Are Americans out of danger? That is not yet certain. But the progress in the vaccination campaign is noticeable in everyday life. 49 per cent of the population have received at least one vaccination, and 39 per cent are already fully vaccinated. However, the rate of vaccination has slowed considerably across the country. This is especially true in some of the conservative states. There are many reasons why eligible people are not getting vaccinated — these include a lack of availability in rural areas, limited access to vaccination sites, and confusing procedures for booking appointments. But some people are simply unwilling to be vaccinated. They distrust the government vaccination programme. This mistrust is often politically motivated.
The New York Times recently analysed vaccination and voter data in every county in the United States. It found that both the willingness to get vaccinated and actual vaccination rates were lower on average in the counties where a majority of residents voted to re-elect Donald Trump in 2020. In these places, conspiracy theories about vaccination are also particularly widespread.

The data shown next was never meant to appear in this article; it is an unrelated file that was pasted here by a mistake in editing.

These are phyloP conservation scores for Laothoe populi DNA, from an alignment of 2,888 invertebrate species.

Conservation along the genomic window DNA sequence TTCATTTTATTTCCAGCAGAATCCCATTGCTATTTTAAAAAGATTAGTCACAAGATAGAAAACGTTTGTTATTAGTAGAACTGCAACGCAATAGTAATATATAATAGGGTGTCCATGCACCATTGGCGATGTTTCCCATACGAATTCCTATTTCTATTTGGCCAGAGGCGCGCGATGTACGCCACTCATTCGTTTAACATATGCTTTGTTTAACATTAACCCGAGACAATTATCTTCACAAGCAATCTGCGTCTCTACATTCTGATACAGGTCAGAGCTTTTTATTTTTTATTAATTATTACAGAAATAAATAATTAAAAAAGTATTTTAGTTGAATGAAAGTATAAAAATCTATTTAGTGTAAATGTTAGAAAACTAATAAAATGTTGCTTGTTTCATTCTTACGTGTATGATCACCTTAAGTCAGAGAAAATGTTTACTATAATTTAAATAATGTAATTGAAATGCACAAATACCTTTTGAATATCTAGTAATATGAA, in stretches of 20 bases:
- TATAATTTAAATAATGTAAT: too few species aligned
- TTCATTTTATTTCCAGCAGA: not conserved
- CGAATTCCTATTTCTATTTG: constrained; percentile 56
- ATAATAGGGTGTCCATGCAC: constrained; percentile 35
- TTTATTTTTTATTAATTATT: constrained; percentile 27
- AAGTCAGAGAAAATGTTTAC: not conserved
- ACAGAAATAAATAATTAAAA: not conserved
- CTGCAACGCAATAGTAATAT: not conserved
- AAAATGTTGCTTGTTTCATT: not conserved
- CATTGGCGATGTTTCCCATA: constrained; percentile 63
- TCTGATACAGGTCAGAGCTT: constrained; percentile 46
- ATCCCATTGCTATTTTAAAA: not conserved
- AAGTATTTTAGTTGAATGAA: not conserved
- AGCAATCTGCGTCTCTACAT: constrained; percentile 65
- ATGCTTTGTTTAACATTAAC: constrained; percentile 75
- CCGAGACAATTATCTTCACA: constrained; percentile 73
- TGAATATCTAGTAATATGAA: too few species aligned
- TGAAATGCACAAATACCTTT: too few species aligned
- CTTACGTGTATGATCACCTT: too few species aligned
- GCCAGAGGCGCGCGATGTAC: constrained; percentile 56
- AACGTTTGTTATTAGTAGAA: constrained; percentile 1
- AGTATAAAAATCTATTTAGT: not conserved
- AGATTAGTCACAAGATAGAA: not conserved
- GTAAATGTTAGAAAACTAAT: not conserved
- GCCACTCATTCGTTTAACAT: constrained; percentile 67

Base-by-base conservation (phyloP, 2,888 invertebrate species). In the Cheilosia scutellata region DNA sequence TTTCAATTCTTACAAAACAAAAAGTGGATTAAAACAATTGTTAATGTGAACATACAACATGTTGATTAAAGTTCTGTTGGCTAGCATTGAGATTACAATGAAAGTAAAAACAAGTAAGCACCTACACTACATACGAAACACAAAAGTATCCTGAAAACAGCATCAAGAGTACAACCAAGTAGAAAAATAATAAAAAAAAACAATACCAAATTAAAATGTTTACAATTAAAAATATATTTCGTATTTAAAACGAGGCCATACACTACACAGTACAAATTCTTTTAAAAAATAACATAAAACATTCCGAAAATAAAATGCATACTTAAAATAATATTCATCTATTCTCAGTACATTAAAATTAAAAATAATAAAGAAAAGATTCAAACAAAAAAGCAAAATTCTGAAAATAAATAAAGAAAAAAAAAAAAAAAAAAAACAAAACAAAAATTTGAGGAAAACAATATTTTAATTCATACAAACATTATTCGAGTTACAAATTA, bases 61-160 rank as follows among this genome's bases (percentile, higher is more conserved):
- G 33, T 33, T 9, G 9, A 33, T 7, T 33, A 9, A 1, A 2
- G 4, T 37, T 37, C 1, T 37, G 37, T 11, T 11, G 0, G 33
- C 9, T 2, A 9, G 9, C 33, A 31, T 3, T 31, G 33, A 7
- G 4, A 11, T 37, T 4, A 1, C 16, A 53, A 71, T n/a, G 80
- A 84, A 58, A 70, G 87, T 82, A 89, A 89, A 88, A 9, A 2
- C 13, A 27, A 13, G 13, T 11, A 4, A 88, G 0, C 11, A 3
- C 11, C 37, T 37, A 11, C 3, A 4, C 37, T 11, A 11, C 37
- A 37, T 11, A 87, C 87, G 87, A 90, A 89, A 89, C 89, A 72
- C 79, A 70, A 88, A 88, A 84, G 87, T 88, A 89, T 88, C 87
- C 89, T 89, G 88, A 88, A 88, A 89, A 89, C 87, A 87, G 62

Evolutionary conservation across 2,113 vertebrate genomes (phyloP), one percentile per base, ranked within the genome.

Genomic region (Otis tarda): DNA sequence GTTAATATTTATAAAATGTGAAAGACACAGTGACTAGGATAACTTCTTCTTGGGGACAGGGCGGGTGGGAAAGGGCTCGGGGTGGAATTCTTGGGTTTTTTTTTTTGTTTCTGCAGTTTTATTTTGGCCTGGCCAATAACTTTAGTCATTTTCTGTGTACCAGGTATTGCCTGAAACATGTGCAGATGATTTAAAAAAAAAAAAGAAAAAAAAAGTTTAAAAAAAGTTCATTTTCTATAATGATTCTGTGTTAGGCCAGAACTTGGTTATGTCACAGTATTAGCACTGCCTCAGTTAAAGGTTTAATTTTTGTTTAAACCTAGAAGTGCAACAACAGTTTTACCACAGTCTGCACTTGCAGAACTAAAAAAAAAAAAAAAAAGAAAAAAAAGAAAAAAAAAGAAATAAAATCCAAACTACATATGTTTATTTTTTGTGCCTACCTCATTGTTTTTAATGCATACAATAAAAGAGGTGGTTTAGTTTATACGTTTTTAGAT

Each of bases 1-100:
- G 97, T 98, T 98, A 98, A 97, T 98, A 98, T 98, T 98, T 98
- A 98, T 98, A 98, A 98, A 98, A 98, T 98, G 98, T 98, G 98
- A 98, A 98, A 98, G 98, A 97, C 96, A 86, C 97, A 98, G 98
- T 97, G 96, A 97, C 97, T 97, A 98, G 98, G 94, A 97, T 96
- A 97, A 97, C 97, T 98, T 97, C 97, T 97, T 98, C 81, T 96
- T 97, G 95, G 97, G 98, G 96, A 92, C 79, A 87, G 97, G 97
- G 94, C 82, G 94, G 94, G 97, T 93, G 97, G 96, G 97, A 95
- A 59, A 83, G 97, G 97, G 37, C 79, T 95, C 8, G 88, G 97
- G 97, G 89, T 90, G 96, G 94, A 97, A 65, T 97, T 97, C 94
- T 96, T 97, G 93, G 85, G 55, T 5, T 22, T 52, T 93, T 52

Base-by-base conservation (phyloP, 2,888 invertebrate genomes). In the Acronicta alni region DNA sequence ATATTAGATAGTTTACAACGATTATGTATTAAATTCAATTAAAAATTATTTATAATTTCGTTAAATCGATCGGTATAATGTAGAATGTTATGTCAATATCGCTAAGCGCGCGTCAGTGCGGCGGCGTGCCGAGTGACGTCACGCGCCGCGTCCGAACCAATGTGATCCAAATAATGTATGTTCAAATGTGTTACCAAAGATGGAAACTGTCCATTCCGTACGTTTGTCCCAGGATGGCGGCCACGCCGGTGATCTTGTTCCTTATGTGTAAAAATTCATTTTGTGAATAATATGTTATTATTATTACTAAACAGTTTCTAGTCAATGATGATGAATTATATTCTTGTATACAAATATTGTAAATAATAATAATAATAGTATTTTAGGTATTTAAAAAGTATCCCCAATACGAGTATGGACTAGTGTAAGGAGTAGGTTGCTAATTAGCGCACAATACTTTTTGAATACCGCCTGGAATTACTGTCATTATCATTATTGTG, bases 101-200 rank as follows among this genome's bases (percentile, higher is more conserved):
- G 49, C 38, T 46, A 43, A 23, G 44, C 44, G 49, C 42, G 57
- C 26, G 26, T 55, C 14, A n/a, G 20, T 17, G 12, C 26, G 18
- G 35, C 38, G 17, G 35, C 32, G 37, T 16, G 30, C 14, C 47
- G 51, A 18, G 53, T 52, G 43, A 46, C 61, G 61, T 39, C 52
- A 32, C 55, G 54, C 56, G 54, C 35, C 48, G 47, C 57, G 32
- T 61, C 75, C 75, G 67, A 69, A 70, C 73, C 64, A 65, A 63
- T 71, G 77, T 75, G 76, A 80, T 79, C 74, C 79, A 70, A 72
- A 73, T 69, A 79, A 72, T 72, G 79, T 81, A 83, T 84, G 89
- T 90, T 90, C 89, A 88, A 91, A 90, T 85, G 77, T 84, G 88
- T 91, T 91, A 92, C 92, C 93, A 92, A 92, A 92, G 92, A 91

The US government will continue to promote the vaccination programme and support the states with vaccination. The major vaccination centres will undoubtedly become less important; the family doctor will be more closely involved as a trusted source. The hope is that if the approach is direct and personal, doubts can be overcome. This is where community initiatives, whereby people in the neighbourhood — family, friends, and the elderly — explain their decision to be vaccinated, are particularly successful. According to surveys, these authentic voices are particularly important to persuade people. Some states even give out small cash bonuses after vaccination, while others hold raffles with larger prizes for those who are fully vaccinated. However, there is to be no compulsory vaccination.
The requirement to wear a face mask is increasingly less prevalent. Travel within the US has increased and economic activity has grown strongly in the past few weeks: in its latest forecast, the US Federal Reserve expects a growth rate of 6.5 per cent this year. Against this backdrop, it is entirely possible that herd immunity will not be achieved in the US — the importance of the virus and vaccinations are taking more of a backseat in everyday life. As a result, the US may have to live with the virus for a long time to come.
Knut Dethlefsen, FES Washington